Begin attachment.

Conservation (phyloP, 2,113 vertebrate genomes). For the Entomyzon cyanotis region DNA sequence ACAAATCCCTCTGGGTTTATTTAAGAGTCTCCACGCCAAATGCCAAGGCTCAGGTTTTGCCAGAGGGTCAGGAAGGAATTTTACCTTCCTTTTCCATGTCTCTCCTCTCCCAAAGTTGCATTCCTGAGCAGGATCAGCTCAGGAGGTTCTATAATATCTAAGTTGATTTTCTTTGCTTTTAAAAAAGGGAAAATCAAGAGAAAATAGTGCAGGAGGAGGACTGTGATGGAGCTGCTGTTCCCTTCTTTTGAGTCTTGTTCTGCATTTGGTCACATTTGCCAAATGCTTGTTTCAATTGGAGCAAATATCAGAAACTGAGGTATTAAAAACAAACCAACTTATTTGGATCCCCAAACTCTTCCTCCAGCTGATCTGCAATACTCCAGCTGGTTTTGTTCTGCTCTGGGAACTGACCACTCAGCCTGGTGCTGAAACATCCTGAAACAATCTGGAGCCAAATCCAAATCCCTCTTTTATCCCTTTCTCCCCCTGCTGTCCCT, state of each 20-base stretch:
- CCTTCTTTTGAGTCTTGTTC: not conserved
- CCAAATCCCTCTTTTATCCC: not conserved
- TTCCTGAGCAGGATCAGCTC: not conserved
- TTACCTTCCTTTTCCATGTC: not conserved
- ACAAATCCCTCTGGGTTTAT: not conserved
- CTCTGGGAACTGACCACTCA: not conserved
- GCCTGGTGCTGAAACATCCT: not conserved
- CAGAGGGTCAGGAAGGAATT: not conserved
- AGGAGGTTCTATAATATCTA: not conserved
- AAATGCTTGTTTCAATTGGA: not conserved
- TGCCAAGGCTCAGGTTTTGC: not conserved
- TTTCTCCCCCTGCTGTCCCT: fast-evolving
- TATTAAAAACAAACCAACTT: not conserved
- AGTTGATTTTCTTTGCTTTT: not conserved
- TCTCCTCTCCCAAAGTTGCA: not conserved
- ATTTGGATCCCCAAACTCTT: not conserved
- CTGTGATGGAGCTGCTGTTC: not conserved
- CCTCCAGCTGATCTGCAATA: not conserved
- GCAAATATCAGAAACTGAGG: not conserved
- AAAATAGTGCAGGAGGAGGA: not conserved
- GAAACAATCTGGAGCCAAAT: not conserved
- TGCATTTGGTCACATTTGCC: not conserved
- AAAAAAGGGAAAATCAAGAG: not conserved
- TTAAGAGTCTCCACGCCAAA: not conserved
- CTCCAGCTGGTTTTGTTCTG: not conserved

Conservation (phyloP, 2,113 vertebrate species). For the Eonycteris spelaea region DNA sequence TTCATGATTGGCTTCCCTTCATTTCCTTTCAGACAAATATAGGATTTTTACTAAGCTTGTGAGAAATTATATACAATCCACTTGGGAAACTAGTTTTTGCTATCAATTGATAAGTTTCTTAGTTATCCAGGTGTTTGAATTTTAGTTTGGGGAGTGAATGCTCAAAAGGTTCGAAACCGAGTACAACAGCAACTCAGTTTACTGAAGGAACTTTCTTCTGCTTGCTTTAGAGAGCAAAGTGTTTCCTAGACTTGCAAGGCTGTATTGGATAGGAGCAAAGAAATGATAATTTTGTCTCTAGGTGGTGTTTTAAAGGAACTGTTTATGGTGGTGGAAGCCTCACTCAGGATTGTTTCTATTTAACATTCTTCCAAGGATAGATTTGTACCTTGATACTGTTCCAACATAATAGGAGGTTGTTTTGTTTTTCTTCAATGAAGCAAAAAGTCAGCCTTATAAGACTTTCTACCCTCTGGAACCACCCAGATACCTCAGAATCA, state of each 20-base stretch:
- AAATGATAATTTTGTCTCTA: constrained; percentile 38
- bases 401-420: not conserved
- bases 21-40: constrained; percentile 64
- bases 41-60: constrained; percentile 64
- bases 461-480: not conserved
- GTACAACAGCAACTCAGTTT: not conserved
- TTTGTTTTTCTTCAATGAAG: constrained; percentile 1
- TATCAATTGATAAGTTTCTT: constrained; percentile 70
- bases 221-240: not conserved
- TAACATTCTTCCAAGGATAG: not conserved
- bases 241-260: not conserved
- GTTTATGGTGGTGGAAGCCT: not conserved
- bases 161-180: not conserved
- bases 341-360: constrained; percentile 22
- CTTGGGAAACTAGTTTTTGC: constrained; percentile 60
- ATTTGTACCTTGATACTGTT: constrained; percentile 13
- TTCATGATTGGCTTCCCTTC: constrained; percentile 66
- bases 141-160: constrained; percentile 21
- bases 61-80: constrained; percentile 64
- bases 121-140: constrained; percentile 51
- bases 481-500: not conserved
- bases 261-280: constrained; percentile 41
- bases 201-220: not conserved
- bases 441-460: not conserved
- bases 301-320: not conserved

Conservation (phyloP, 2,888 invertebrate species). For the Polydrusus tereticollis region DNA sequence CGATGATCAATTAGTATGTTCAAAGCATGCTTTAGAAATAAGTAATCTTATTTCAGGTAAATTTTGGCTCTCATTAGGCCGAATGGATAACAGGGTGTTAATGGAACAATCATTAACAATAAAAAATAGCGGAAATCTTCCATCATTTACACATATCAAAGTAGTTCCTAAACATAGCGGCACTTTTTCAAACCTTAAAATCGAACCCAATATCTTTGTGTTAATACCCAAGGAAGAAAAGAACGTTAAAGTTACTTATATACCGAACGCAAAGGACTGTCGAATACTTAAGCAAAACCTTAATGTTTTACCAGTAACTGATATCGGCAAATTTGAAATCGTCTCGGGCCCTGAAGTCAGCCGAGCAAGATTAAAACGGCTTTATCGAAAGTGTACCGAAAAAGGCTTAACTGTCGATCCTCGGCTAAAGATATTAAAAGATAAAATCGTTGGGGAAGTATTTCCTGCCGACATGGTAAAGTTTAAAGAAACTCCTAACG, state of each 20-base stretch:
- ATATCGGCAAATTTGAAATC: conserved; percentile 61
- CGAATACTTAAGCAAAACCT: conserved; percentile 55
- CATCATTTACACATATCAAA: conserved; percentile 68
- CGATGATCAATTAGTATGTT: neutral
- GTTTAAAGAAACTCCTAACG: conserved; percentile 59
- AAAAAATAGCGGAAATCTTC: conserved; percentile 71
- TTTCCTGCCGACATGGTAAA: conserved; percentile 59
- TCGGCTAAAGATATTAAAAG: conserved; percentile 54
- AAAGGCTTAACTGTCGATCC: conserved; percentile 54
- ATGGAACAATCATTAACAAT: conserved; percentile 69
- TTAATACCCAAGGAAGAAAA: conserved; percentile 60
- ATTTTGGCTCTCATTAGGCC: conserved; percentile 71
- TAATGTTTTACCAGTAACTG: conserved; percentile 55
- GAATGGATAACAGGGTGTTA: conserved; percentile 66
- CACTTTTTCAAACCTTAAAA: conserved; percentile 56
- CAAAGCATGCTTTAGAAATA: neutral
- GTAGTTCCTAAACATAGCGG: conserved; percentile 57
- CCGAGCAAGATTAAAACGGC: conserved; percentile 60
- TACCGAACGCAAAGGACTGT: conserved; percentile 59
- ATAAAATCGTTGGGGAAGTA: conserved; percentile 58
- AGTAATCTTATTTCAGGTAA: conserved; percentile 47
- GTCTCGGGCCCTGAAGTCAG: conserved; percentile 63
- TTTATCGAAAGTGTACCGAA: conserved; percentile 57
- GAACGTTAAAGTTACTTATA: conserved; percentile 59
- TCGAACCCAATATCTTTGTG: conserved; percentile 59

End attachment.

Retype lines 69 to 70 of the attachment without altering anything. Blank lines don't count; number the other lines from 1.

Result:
- CAAAGCATGCTTTAGAAATA: neutral
- GTAGTTCCTAAACATAGCGG: conserved; percentile 57